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argentina's defeat coming a year after they lost in a world cup as well. we have this report from santiago. >> it was the copa america final most host fans wanted, and the host chile fashionate, focused, star players of their own, but they've never won the copa america never beaten argentina in a tournament. the national stadium was sold out. bars and restaurants across thee lay were packed with flail biting expectant fans. they should be playing well, better than many hoped no goals in the second half, either. then penalties. who can stand the pressure of penalties?
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chile star player alexis sanchez, that's who. of course chileans are celebrating. after 99 years and 44 copa america tournaments, they are belied with the way in which they won with plenty of spirit and team work and this current crop of players still one of the best teams never to win a
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we asked if anyone could name any players from the women's u.s. or japan teams.
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>> i really don't know. >> i don't know. >> not at all. >> could not even make an attempt at it. >> it's reaction like that that even have fifa officials admitting they need more. >> the marketing side, promotion side has not been doing enough. >> all these fans want to do is enjoy the women's beautiful game. al jazeera vancouver. >> saturday saw england claiming third place for their first ever win over the top ranked side germany. the winning goal coming in extra time. brought down in the penalty box there to seal a 1-0 victory. in contrast, the fed rated states of micronesia not having a good time of it.
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they just lost 38-0 to fiji which is a record for a word international win or defeat. >> l.a. galaxy fans had new players making an appearance. miss first game is set to be on july 17 against san jose. >> it feels great to be here. i'm excited and i can't wait to get my boots on and play in front of you guys and hopefully we can have some good times together and it can be a
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successful future. >> lewis hamilton has just won the grand prix. the defending champion had to negotiate wet weather in the final laps to finish ahead of his teammates and closest title rival. it is hamilton's third win in the grand prix. >> the most famous bridge in scotland is one of the latest sites to be given world heritage status. unesco has honored the fourth rail bridge and other landmarks word wide. erika wood has been taking a look. >> green mountains dotted with old fortressessancy palaces. they've been recognized at culturally and historically significant by the j's heritage body. the region of south korea has been given unesco status.
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>> ties established with countries enjoying the culture. now it can be shared with the world and be recognized internationally. >> singapore's botanical gardens were also given unesco status. in europe, the vine yards of burgundy were recognized at cultural sites. achieving the status isn't just for global recognition. it's also supposed to give better protection to important landmarks. recently, the ability to do that is questioned.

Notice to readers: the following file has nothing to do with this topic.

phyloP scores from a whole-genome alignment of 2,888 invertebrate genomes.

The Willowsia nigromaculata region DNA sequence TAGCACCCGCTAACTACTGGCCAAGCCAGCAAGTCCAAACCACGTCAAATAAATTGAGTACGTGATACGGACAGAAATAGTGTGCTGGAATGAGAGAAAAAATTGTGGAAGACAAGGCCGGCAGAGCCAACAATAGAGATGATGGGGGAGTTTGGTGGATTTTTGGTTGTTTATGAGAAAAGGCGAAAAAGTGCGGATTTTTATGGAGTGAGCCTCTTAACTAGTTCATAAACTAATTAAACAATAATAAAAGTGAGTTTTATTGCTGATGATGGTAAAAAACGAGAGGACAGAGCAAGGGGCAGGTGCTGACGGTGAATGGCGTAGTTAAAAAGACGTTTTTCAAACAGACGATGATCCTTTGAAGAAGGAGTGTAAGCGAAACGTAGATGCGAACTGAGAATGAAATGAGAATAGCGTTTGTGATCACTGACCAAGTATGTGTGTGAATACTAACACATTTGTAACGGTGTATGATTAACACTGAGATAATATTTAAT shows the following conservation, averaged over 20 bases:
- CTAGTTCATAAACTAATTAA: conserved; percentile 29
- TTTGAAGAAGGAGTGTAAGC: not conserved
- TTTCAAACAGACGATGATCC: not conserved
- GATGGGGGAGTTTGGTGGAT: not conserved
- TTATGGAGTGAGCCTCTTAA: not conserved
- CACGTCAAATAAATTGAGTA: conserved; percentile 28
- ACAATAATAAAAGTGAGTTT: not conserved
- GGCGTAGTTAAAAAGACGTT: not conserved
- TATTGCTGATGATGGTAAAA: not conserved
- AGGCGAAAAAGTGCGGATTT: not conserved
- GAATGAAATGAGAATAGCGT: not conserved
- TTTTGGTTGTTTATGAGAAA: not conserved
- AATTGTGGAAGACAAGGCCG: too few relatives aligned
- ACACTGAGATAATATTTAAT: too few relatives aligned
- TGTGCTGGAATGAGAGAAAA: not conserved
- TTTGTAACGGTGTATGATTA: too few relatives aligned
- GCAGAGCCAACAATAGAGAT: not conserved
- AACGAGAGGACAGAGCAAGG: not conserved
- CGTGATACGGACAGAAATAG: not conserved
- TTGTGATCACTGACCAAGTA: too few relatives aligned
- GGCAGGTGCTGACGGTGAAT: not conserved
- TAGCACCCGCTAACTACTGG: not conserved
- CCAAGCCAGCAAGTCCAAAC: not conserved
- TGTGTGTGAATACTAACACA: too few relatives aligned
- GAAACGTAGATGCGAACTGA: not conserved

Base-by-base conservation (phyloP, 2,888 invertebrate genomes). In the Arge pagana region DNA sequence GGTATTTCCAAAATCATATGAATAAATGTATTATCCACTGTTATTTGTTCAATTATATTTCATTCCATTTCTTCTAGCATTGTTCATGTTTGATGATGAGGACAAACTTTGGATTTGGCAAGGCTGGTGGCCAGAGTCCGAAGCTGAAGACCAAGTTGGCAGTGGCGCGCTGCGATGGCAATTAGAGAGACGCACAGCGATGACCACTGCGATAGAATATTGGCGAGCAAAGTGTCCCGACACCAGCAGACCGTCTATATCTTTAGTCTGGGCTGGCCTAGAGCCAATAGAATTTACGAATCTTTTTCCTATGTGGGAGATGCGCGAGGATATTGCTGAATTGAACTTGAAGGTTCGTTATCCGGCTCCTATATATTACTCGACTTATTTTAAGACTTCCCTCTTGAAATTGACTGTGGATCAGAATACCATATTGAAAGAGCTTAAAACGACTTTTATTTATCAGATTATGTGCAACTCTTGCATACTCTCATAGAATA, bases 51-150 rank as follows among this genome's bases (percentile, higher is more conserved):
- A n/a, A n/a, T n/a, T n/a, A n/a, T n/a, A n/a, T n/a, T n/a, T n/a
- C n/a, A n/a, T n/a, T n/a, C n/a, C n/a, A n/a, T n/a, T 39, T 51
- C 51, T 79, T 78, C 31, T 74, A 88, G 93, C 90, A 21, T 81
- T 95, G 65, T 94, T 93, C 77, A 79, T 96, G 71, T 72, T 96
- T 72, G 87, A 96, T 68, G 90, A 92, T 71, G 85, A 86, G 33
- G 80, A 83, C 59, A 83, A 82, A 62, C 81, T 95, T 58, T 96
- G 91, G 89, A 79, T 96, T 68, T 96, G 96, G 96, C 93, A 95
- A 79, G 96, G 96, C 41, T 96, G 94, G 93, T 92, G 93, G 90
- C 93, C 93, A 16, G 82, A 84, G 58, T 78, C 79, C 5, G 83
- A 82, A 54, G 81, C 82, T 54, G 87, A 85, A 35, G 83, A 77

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palmyra was seeds by isil in syria where they blew up monuments more than 2,000 years old. around 50 other unesco sites are designated as endangered. among them are three in yemen including the old city in the capital which has been bombed by a saudi-led coalition trying to defeat houthi rebels. the home of the rare mountain gorilla, the national park in central africa he is listed as endangered because of poachers and environmental pressures. unesco argues honoring the greatest sites on the planet helps bring peace and cultural understanding. >> if you want to find out more about the latest sites to be added to unesco's list, you can
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always go to our website
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>> i've been asked to keep my voice down cause we are so close to the isil position >> who is in charge, and are they going to be held to accout? >> but know we're following the research team into the fire >> they're learning how to practice democracy... >> ...just seen tear gas being thrown... >> ...glad sombody care about us man... >> several human workers were kidnapped... >> this is what's left of the hospital >> is a crime that's under reported... >> what do you think...
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>> we're making history right now... >> al jazeera america >> greeks vote in a crucial referendum that could decide their economic future and their place within europe. >> hello again you're with welcome to al jazeera live from doha. also to come. bosnia certain leader calls the genocide alive ahead of the 20th anniversary of the massacre. >> nowhere to go residents of rimadi fear they'll be caught in the crossfire as the iraqi military prepares a new offensive.